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6 Tips For Writers Just Beginning Their Careers

To this day, one of the most eye-opening things someone ever said to me was this: believe in the power of your voice. I still remember the moment, where I was, and how I felt when my professor spoke that affirmation over me. It was life changing. For the first time, I realized that each of us has a gift and a power—writing was mine. And from that moment forward, I finally believed and took active steps towards my writer dreams.

If you’ve been blessed by writing abilities, encouraged by a loved one to pursue the art of the written word, or if you’re like I was, and simply realizing that writing is something you enjoy doing, then I want to affirm you. You’re headed in the right direction.

Truthfully, there is no ‘wrong’ way. Maybe you’ll become a writer, or maybe this will just be a passion. Regardless, you’ll never know unless you jump forward and pursue this craft. You’ll never know unless you bleed your heart onto the paper. You’ll never know unless you believe in the power of your voice.

As you pick up a pen or open your computer, here are some tips for new writers that have built and shaped my career. I hope they help you, encourage you, and inspire you.

1. Don’t let the empty page scare you.

One of the most daunting things about writing (especially for people just starting out!) is the empty page. I remember that feeling vividly. Staring at the computer screen I felt like the white document was screaming at me. For each of us, the experience is different, but the truth is the same: we have to simply start.

Sometimes we get paralyzed before and as we write. Whether because of ‘Writer’s block,’ our own mental state, or pressure for perfection, etc., we feel as if we don’t know what to say or how to say it.

Let me be the one to tell you that if you’re feeling this way, you’re not alone. Even the most seasoned writers face those ‘blank page’ moments where words seem to fail them. Even published authors struggle to find the right words to articulate what they really mean.

Although the empty page is intimidating, you can’t let it hold you back. You have to understand that the words are there, you’re just not letting them flow from you or they haven’t found the courage to do so yet. The ideas will come, you just have to accept their messiness and get them on the page without trying to be perfect from the very start. Just write.

2. Drafting is your friend.

We all want to be perfect, but trust me when I say that nothing is perfect the first time around. Nothing. I know that might sound cruel, or you might feel as if it doesn’t apply to you, but every single person who writes must understand the power of drafting.

You’ll never create something that’s perfect the second it leaves your fingertips. You might have an excellent first draft, but it’s still a draft. There’s always something to change, to alter, to strengthen. Editing isn’t a bad thing; it’s a necessary thing. And the sooner you learn to accept that, the more confidence you’ll grow in your abilities.

3. Stop trying to be everything.

One of the biggest problems I see in young writers and clients I work with is a longing to ‘fit in’ with content. Though there’s something to be said for being a relatable writer, you don’t want to emulate other styles so much that you no longer have an identity.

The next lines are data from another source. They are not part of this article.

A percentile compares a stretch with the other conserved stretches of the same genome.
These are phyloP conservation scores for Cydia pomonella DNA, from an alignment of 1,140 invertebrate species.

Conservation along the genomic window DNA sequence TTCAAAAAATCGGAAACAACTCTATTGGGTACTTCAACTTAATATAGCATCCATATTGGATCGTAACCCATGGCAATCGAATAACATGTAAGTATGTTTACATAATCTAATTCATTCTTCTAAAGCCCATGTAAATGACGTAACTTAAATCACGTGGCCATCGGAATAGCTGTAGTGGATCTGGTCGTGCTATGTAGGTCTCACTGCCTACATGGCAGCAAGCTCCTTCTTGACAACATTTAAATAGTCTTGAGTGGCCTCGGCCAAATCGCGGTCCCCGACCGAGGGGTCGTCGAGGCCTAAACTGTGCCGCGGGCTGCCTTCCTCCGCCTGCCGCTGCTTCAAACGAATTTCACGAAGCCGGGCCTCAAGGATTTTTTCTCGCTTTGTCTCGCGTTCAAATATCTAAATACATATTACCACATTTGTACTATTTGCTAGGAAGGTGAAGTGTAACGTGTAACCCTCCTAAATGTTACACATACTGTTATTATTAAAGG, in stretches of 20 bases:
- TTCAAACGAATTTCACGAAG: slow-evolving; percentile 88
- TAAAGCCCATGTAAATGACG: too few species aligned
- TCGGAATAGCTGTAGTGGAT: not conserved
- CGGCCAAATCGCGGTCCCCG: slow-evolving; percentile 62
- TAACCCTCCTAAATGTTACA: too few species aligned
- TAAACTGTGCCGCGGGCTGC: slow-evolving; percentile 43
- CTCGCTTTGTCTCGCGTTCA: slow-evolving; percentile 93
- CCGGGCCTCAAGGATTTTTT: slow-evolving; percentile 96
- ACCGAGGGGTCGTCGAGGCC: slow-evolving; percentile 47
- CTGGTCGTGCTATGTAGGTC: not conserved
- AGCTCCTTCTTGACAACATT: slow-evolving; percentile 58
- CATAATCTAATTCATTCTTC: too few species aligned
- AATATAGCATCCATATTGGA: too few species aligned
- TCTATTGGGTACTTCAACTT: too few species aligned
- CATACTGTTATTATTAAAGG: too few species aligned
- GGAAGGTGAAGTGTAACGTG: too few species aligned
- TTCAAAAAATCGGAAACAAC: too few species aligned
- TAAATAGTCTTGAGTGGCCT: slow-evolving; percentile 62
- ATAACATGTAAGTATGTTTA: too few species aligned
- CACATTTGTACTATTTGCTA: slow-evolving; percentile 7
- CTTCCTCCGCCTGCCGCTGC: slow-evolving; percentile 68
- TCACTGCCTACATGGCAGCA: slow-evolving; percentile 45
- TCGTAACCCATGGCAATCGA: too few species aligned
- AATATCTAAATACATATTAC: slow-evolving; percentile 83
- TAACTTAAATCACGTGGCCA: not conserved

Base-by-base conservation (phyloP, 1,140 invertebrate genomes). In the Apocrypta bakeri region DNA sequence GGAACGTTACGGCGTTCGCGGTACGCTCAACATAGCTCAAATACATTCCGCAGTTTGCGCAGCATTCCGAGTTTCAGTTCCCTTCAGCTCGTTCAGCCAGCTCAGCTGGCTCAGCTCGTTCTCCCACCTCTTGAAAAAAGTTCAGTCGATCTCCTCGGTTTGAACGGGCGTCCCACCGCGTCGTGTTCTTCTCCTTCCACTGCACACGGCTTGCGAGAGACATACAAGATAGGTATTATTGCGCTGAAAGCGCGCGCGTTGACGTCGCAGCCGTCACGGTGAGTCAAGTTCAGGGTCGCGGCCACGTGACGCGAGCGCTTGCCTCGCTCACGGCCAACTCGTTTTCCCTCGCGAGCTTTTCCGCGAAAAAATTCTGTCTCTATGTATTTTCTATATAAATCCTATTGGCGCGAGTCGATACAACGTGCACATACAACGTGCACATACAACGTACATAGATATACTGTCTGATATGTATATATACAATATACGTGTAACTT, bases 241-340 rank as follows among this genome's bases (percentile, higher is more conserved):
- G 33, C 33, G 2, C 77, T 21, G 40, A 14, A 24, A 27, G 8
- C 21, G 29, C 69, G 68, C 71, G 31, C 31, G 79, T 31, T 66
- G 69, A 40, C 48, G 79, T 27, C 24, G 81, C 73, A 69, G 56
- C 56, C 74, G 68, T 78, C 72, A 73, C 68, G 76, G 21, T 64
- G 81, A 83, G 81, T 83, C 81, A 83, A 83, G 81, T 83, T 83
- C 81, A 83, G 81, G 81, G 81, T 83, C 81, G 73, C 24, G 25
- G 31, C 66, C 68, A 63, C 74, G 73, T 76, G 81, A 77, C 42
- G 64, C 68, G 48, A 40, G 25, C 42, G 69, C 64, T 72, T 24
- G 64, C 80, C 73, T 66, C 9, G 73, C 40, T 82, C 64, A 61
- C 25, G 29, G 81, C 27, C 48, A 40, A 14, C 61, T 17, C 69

You can adopt ideas and make them your own. You can craft certain aspects of your work to be reminiscent of people or pieces that you like. But you want to be you, and discovering your unique voice will be what draws people to your content in the first place.

4. Stop waiting for the ‘right’ moment.

For the longest time I was trying to be ‘ready’ to write. I was trying to have an established social media following, a ‘legit’ blog, a ‘strong’ voice. I was so worried about having everything together that it was holding me back from actually writing.

Don’t let that be you. If writing has been your dream, pour your heart and soul into the craft, into the study, into the discipline of posting on a page or site. Find reasons to write, not excuses. Fit the practice into your daily routine. You’ll be surprised how easy it comes when you finally decide to take that first forward move.

5. Learn to accept criticism.

Guess what? You’re going to get rejected. You’re going to submit something and never hear back from editors, see negative emails hit your inbox, or find that something you wanted went to someone else. You can’t let failure and criticism discourage you.

Not everyone is going to like or resonate with your work. Not everyone is going to believe in you, or support the publication of your article. This doesn’t mean that those people are all wrong, but it does mean that you have to work really hard at improving your skills, creating your own confidence, and fighting to get your voice heard.

6. Learn and absorb as much as you can.

Writers are lifelong learners. That doesn’t necessarily mean that you have to attend a university to be a successful writer, but you will definitely have to push yourself if you don’t have that background. If you want to be successful, you have to put in the work. Study the craft. Practice it daily. Talk to people who have been in the industry longer than you. Seek advice from experts. Take classes. Explore coaching opportunities to dive deeper into your passions. Listen.

And above all, be like a sponge absorbing everything—this is how you grow.

Featured Image Credit: Kyle Gregory Devaras[